Also called "development in context" or "human ecology" theory, ecological systems theory, originally formulated by Urie Bronfenbrenner specifies four types of nested environmental systems, with bi-directional influences within and between the systems. The four systems are microsystem, mesosystem, exosystem, and macrosystem. Each system contains roles, norms and rules that can powerfully shape development. Since its publication in 1979, Bronfenbrenner's major statement of this theory, The Ecology of Human Development has had widespread influence on the way psychologists and others approach the study of human beings and their environments. As a result of this influential conceptualization of development, these environments — from the family to economic and political structures — have come to be viewed as part of the life course from childhood through adulthood.
Preoperational: (begins about the time the child starts to talk, about age 2)
During this stage of development, young children begin analyzing their environment using mental symbols. These symbols often include words and images and the child will begin to apply these various symbols in their everyday lives as they come across different objects, events, and situations. However, Piaget’s main focus on this stage and the reason why he named it “preoperational” is because children at this point are not able to apply specific cognitive operations, such as mental math. In addition to symbolism, children start to engage in pretend play in which they pretend to be people they are not (teachers, superheroes). In addition, they sometimes use different props to make this pretend play more real. Some deficiencies in this stage of development are that children who are about 3–4 years old often display what is called egocentrism, which means the child is not able to see someone else’s point of view, they feel as if every other person is experiencing the same events and feelings that they are experiencing. However, at about 7, thought processes of children are no longer egocentric and are more intuitive, meaning they now think about the way something looks instead of rational thinking.
Concrete: (about first grade to early adolescence)
During this stage, children between the age of 7 and 11 use appropriate logic to develop cognitive operations and begin applying this new thinking to different events they may encounter. Children in this stage incorporate inductive reasoning, which involves drawing conclusions from other observations in order to make a generalization. Unlike the preoperational stage, children can now change and rearrange mental images and symbols to form a logical thought, an example of this is reversibility in which the child now has the ability to reverse an action just by doing the opposite.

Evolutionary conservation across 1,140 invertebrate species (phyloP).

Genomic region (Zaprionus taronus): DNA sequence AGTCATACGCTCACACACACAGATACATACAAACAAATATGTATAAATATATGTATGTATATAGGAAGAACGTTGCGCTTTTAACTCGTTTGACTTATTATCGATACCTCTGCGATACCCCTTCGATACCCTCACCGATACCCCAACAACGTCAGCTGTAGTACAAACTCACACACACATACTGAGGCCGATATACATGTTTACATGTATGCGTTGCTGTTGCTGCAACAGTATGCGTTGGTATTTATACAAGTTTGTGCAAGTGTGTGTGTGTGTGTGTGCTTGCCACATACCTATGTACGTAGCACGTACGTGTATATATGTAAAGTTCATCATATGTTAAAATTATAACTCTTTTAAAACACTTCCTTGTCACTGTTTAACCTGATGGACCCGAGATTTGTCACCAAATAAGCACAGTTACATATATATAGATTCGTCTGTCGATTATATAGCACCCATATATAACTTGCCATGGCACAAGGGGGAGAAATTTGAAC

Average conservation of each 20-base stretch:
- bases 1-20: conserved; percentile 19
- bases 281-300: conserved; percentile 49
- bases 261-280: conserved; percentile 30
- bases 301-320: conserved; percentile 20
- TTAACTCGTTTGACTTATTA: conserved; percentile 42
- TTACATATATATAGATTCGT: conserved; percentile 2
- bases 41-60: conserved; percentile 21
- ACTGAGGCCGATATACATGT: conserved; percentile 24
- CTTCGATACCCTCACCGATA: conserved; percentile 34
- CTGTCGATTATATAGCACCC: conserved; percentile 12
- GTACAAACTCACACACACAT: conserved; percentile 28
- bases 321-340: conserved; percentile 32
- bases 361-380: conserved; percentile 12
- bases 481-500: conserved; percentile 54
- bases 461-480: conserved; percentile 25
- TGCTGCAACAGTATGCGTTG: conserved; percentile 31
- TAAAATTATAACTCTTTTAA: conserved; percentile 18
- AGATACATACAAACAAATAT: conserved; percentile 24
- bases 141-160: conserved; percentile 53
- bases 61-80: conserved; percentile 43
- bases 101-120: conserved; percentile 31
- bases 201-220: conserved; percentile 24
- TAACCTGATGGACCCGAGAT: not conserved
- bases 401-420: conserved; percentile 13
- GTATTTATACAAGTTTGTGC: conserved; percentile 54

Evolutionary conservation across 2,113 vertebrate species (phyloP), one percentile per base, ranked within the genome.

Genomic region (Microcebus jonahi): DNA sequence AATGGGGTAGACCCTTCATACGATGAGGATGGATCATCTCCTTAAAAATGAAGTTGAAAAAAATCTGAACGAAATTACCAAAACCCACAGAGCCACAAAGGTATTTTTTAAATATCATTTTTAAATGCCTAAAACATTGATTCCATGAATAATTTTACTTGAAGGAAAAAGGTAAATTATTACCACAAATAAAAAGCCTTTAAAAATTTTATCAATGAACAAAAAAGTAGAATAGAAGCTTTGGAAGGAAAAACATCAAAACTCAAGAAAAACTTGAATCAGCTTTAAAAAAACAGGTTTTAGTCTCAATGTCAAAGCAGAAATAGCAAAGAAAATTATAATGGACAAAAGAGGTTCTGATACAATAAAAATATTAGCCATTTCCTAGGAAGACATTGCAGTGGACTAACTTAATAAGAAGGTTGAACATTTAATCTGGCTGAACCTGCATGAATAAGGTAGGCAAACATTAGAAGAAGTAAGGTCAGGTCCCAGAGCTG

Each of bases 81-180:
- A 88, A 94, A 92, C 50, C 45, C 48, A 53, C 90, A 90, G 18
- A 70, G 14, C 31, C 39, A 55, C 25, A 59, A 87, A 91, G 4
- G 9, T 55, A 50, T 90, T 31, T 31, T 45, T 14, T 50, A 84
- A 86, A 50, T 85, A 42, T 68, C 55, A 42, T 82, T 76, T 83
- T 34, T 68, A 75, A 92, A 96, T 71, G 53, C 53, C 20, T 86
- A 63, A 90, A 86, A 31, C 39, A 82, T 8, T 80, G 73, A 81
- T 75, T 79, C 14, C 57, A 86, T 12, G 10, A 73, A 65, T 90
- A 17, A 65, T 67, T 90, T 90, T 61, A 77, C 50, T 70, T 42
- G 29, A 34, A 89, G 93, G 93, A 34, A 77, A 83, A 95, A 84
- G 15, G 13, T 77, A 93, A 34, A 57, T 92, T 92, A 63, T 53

Formal Operations: (about early adolescence to mid/late adolescence)
The final stage of Piaget’s cognitive development defines a child as now having the ability to “think more rationally and systematically about abstract concepts and hypothetical events”. Some positive aspects during this time is that child or adolescent begins forming their identity and begin understanding why people behave the way they behave. However, there are also some negative aspects which include the child or adolescent developing some egocentric thoughts which include the imaginary audience and the personal fable. An imaginary audience is when an adolescent feels that the world is just as concerned and judgemental of anything the adolescent does as they are; an adolescent may feel as if they are “on stage” and everyone is a critic and they are the ones being critiqued. A personal fable is when the adolescent feels that he or she is a unique person and everything they do is unique. They feel as if they are the only ones that have ever experienced what they are experiencing and that they are invincible and nothing bad will happen to them, it will only happen to others.
Vygotsky was strongly focused on the role of culture in determining the child's pattern of development. He argued that "Every function in the child's cultural development appears twice: first, on the social level, and later, on the individual level; first, between people (interpsychological) and then inside the child (intrapsychological). This applies equally to voluntary attention, to logical memory, and to the formation of concepts. All the higher functions originate as actual relationships between individuals."
Vygotsky felt that development was a process and saw periods of crisis in child development during which there was a qualitative transformation in the child's mental functioning.
Erikson, a follower of Freud's, synthesized both Freud's and his own theories to create what is known as the "psychosocial" stages of human development, which span from birth to death, and focuses on "tasks" at each stage that must be accomplished to successfully navigate life's challenges.
Erikson's eight stages consist of the following:
Dynamic systems theory has been applied extensively to the study of motor development; the theory also has strong associations with some of Bowlby's views about attachment systems. Dynamic systems theory also relates to the concept of the transactional process, a mutually interactive process in which children and parents simultaneously influence each other, producing developmental change in both over time.
The "core knowledge perspective" is an evolutionary theory in child development that proposes "infants begin life with innate, special-purpose knowledge systems referred to as core domains of thought" There are five core domains of thought, each of which is crucial for survival, which simultaneously prepare us to develop key aspects of early cognition; they are: physical, numerical, linguistic, psychological, and biological.
Source: Child Development Theories